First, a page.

(Explanation, Illustration, and its Impact on Learning.)
Understanding Cognitive Dissonance:
I had first encountered this term when I was a student of management. The context was customer behavior, and the concept being discussed was Post-purchase Dissonance. To simplify matters, let me explain Post-purchase Dissonance first. Every once in a while, after having bought something of high value (say a car or a watch,) we automatically begin to review our decision. We do this in order to reduce the cognitive dissonance that we experience due to two or more inconsistent ideas. The inconsistency may be internal, or it may be caused by a piece of new information. Let me illustrate through an example.
Let us say you ordered a watch online. The picture of the watch looked good (it looked like it had a curved glass and the dial had a silvery sheen) and it was available at a very affordable price. A few days later, the watch was delivered, and you opened the box with great expectations. You were hoping to find a watch that looked as classy as the one you had seen in the pictures. But when you unwrapped the box and opened it, you realized that the real watch didn’t look as good as its pictures. The dial was off-white and glass was plain. You realize that the pictures must have been touched up as the watch was the same model that you had ordered. Fortunately despite its not-as-good-as-expected looks, it still was a deal at the price you bought it.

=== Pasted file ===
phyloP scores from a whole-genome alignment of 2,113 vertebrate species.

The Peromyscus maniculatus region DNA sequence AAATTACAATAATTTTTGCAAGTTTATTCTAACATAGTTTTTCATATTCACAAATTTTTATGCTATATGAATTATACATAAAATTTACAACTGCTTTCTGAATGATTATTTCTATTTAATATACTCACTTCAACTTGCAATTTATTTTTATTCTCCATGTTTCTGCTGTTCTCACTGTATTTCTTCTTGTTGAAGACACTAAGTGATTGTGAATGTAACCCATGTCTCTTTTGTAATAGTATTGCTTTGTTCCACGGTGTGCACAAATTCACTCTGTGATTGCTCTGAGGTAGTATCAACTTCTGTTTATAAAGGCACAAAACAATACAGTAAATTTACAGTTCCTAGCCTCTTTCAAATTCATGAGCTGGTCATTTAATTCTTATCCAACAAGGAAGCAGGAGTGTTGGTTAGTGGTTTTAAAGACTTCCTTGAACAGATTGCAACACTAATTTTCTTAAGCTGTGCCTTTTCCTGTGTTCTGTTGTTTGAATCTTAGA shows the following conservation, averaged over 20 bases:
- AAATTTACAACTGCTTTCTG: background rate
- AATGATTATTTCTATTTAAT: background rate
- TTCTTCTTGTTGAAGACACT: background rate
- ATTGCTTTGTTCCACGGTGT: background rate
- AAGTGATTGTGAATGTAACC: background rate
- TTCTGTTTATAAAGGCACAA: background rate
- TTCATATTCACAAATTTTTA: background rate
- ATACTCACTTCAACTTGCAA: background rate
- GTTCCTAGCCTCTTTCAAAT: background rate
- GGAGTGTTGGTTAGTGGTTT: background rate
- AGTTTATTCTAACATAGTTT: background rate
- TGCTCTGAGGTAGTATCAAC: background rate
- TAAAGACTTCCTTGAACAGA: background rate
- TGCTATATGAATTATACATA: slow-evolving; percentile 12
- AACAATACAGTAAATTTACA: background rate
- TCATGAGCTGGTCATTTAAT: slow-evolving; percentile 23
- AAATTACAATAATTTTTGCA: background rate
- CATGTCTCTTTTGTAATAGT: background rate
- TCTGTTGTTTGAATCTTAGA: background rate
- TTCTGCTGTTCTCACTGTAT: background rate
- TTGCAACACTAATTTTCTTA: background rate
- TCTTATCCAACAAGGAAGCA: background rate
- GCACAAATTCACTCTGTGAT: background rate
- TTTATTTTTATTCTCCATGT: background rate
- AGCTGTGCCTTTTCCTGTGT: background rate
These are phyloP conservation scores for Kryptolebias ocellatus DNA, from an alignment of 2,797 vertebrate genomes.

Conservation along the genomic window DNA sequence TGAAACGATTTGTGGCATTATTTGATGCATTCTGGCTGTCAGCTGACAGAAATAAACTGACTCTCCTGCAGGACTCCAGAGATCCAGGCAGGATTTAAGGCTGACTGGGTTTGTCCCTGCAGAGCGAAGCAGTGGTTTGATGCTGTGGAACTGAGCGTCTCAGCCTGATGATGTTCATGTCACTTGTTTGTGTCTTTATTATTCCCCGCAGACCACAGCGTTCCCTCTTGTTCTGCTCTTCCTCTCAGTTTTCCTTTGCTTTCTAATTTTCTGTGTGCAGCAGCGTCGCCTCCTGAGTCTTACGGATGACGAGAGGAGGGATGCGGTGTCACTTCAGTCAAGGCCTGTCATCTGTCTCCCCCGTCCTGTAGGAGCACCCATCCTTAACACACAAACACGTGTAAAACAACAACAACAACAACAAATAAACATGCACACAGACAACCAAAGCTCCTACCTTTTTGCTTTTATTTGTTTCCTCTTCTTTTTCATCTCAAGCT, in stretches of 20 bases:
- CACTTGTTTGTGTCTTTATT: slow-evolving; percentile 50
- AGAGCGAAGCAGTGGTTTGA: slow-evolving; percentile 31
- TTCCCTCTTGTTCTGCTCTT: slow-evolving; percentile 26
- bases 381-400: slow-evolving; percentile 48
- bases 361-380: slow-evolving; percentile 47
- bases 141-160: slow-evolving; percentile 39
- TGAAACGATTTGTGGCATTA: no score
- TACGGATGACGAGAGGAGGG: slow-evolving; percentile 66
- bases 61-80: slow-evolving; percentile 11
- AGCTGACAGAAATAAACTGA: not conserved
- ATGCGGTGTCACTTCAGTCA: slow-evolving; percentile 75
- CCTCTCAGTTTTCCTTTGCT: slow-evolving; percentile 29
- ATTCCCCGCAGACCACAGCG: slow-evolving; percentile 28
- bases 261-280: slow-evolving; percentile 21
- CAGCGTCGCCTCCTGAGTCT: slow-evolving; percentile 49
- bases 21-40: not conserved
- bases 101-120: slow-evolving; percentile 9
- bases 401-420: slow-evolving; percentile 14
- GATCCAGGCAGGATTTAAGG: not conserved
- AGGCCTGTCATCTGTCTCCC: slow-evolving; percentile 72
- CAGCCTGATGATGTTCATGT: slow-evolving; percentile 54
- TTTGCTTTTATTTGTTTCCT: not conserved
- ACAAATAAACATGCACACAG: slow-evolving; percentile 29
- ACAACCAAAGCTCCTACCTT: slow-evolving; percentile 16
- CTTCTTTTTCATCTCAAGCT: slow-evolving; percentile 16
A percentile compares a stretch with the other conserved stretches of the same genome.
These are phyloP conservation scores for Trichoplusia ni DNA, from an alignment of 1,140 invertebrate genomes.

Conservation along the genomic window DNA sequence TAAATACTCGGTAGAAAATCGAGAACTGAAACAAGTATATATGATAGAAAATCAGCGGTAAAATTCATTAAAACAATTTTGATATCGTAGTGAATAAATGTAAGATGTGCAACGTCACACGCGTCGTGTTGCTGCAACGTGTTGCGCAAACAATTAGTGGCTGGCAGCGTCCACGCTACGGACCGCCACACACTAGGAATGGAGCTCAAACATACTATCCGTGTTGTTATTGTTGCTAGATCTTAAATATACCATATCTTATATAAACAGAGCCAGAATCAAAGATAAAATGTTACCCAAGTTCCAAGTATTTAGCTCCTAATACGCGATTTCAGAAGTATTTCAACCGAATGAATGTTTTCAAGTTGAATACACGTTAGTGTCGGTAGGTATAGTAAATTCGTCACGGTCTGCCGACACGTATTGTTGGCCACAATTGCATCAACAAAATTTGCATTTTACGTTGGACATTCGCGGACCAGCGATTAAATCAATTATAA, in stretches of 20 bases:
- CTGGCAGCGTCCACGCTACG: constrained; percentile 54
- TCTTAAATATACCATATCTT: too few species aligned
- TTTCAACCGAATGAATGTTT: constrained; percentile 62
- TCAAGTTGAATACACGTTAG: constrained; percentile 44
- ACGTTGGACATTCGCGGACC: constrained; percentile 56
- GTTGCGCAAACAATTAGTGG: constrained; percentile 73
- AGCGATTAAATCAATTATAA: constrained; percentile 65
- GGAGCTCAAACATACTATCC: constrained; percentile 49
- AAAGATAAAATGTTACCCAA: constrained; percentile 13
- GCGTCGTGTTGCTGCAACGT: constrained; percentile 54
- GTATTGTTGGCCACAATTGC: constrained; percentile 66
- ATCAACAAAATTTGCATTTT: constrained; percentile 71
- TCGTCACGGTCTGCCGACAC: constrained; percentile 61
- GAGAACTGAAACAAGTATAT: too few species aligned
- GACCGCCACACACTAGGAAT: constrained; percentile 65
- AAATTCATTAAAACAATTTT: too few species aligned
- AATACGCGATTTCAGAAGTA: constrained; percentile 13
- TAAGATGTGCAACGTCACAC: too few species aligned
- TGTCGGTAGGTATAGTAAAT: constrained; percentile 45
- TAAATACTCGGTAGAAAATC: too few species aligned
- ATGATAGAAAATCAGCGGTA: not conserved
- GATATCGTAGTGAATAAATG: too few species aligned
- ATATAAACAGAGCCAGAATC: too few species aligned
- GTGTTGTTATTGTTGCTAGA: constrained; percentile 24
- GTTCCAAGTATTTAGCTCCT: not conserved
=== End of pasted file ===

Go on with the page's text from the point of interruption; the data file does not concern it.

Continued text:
So you tell yourself, that the watch is from a good brand, and that you anyway wanted a robust watch and not a flimsy wrist-candy.
When you engage in this behavior, you are trying to curb the cognitive dissonance that has arisen out of two conflicting ideas in your mind.
This of course, isn’t the only way to reduce/curb the dissonance. Depending upon your personality and the possible options, you could either attempt to return the watch, or give it to someone else, or just never use it.
Post-purchase dissonance, however, is a specific instance of cognitive dissonance. According to Leon Festinger, who proposed the theory, Cognitive dissonance may arise due to two or more conflicting cognitions (thoughts.) As Trainers, Instructional Designers, and Content Developers we often see the manifestation of Cognitive Dissonance in our training environments (classrooms/online courses) and its reflection in other Instructional Design theories and models. Let us look at these two manifestations in more detail.
- Cognitive Dissonance in Classrooms and Other Learning Environments
- Cognitive Dissonance and Other Instructional Design Principles
- Recall at least one such experience where you were troubled post-purchase, and you attempted to rationalize your buying behavior for reducing your cognitive dissonance.
- Reflect upon why trainers/online content developers must concern themselves with the concept of cognitive dissonance.
Read the two posts in the series: